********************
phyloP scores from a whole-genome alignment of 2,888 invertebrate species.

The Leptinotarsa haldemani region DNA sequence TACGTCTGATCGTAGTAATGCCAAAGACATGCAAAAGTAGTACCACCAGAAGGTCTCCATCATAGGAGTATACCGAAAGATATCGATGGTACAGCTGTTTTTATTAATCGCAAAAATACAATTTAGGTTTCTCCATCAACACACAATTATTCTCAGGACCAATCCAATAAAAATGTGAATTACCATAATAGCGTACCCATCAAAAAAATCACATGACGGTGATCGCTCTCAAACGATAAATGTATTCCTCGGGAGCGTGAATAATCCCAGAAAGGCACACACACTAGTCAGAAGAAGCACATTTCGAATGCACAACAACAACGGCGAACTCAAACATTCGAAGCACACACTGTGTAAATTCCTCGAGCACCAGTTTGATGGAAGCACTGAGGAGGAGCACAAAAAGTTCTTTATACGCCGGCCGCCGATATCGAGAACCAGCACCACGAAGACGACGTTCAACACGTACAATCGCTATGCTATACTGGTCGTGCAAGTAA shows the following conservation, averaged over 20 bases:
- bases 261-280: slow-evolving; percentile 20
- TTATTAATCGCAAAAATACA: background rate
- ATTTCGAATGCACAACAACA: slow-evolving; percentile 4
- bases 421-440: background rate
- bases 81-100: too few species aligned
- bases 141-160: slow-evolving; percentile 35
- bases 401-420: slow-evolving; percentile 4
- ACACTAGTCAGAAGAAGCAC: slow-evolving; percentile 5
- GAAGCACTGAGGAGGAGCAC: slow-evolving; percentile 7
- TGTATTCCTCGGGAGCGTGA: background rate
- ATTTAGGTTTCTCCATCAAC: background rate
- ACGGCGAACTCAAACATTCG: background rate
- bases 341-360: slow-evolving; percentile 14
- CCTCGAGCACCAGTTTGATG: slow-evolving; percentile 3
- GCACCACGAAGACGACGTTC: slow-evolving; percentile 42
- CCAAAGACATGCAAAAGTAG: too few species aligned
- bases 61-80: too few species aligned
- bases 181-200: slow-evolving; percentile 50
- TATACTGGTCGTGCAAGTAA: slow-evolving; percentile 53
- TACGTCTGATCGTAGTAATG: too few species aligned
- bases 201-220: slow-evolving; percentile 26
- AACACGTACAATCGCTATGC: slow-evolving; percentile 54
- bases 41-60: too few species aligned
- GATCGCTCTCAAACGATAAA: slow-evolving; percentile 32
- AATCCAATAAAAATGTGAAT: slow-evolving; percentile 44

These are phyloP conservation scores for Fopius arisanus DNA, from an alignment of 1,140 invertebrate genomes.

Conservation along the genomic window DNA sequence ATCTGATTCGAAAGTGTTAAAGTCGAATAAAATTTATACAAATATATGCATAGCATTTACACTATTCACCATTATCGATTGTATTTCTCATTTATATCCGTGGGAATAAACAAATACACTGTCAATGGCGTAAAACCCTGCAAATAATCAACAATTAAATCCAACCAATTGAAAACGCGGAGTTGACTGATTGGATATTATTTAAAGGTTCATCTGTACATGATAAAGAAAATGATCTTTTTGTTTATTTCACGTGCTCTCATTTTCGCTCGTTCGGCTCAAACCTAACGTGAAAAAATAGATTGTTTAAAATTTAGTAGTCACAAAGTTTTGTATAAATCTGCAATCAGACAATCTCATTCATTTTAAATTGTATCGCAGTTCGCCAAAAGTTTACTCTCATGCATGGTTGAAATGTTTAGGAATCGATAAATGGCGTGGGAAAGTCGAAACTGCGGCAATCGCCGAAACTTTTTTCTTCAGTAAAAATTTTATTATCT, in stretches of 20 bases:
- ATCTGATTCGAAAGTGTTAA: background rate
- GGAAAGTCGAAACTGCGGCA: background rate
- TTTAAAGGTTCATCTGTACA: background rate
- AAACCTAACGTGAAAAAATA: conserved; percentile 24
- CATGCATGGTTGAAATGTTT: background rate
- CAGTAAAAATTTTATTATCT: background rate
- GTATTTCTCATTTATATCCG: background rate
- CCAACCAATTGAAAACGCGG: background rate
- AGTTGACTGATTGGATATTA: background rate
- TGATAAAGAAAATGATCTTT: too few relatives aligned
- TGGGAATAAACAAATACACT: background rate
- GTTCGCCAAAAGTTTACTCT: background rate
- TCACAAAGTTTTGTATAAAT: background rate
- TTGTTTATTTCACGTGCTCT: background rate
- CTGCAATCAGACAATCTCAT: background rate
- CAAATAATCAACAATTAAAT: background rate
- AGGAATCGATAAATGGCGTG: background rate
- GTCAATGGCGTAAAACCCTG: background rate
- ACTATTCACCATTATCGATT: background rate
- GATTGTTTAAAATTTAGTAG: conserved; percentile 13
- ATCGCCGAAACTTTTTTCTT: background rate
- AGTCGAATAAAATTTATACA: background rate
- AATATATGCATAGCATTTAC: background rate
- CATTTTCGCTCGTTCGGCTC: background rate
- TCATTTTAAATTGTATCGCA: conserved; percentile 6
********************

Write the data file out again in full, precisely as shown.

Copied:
phyloP scores from a whole-genome alignment of 2,888 invertebrate species.

The Leptinotarsa haldemani region DNA sequence TACGTCTGATCGTAGTAATGCCAAAGACATGCAAAAGTAGTACCACCAGAAGGTCTCCATCATAGGAGTATACCGAAAGATATCGATGGTACAGCTGTTTTTATTAATCGCAAAAATACAATTTAGGTTTCTCCATCAACACACAATTATTCTCAGGACCAATCCAATAAAAATGTGAATTACCATAATAGCGTACCCATCAAAAAAATCACATGACGGTGATCGCTCTCAAACGATAAATGTATTCCTCGGGAGCGTGAATAATCCCAGAAAGGCACACACACTAGTCAGAAGAAGCACATTTCGAATGCACAACAACAACGGCGAACTCAAACATTCGAAGCACACACTGTGTAAATTCCTCGAGCACCAGTTTGATGGAAGCACTGAGGAGGAGCACAAAAAGTTCTTTATACGCCGGCCGCCGATATCGAGAACCAGCACCACGAAGACGACGTTCAACACGTACAATCGCTATGCTATACTGGTCGTGCAAGTAA shows the following conservation, averaged over 20 bases:
- bases 261-280: slow-evolving; percentile 20
- TTATTAATCGCAAAAATACA: background rate
- ATTTCGAATGCACAACAACA: slow-evolving; percentile 4
- bases 421-440: background rate
- bases 81-100: too few species aligned
- bases 141-160: slow-evolving; percentile 35
- bases 401-420: slow-evolving; percentile 4
- ACACTAGTCAGAAGAAGCAC: slow-evolving; percentile 5
- GAAGCACTGAGGAGGAGCAC: slow-evolving; percentile 7
- TGTATTCCTCGGGAGCGTGA: background rate
- ATTTAGGTTTCTCCATCAAC: background rate
- ACGGCGAACTCAAACATTCG: background rate
- bases 341-360: slow-evolving; percentile 14
- CCTCGAGCACCAGTTTGATG: slow-evolving; percentile 3
- GCACCACGAAGACGACGTTC: slow-evolving; percentile 42
- CCAAAGACATGCAAAAGTAG: too few species aligned
- bases 61-80: too few species aligned
- bases 181-200: slow-evolving; percentile 50
- TATACTGGTCGTGCAAGTAA: slow-evolving; percentile 53
- TACGTCTGATCGTAGTAATG: too few species aligned
- bases 201-220: slow-evolving; percentile 26
- AACACGTACAATCGCTATGC: slow-evolving; percentile 54
- bases 41-60: too few species aligned
- GATCGCTCTCAAACGATAAA: slow-evolving; percentile 32
- AATCCAATAAAAATGTGAAT: slow-evolving; percentile 44

These are phyloP conservation scores for Fopius arisanus DNA, from an alignment of 1,140 invertebrate genomes.

Conservation along the genomic window DNA sequence ATCTGATTCGAAAGTGTTAAAGTCGAATAAAATTTATACAAATATATGCATAGCATTTACACTATTCACCATTATCGATTGTATTTCTCATTTATATCCGTGGGAATAAACAAATACACTGTCAATGGCGTAAAACCCTGCAAATAATCAACAATTAAATCCAACCAATTGAAAACGCGGAGTTGACTGATTGGATATTATTTAAAGGTTCATCTGTACATGATAAAGAAAATGATCTTTTTGTTTATTTCACGTGCTCTCATTTTCGCTCGTTCGGCTCAAACCTAACGTGAAAAAATAGATTGTTTAAAATTTAGTAGTCACAAAGTTTTGTATAAATCTGCAATCAGACAATCTCATTCATTTTAAATTGTATCGCAGTTCGCCAAAAGTTTACTCTCATGCATGGTTGAAATGTTTAGGAATCGATAAATGGCGTGGGAAAGTCGAAACTGCGGCAATCGCCGAAACTTTTTTCTTCAGTAAAAATTTTATTATCT, in stretches of 20 bases:
- ATCTGATTCGAAAGTGTTAA: background rate
- GGAAAGTCGAAACTGCGGCA: background rate
- TTTAAAGGTTCATCTGTACA: background rate
- AAACCTAACGTGAAAAAATA: conserved; percentile 24
- CATGCATGGTTGAAATGTTT: background rate
- CAGTAAAAATTTTATTATCT: background rate
- GTATTTCTCATTTATATCCG: background rate
- CCAACCAATTGAAAACGCGG: background rate
- AGTTGACTGATTGGATATTA: background rate
- TGATAAAGAAAATGATCTTT: too few relatives aligned
- TGGGAATAAACAAATACACT: background rate
- GTTCGCCAAAAGTTTACTCT: background rate
- TCACAAAGTTTTGTATAAAT: background rate
- TTGTTTATTTCACGTGCTCT: background rate
- CTGCAATCAGACAATCTCAT: background rate
- CAAATAATCAACAATTAAAT: background rate
- AGGAATCGATAAATGGCGTG: background rate
- GTCAATGGCGTAAAACCCTG: background rate
- ACTATTCACCATTATCGATT: background rate
- GATTGTTTAAAATTTAGTAG: conserved; percentile 13
- ATCGCCGAAACTTTTTTCTT: background rate
- AGTCGAATAAAATTTATACA: background rate
- AATATATGCATAGCATTTAC: background rate
- CATTTTCGCTCGTTCGGCTC: background rate
- TCATTTTAAATTGTATCGCA: conserved; percentile 6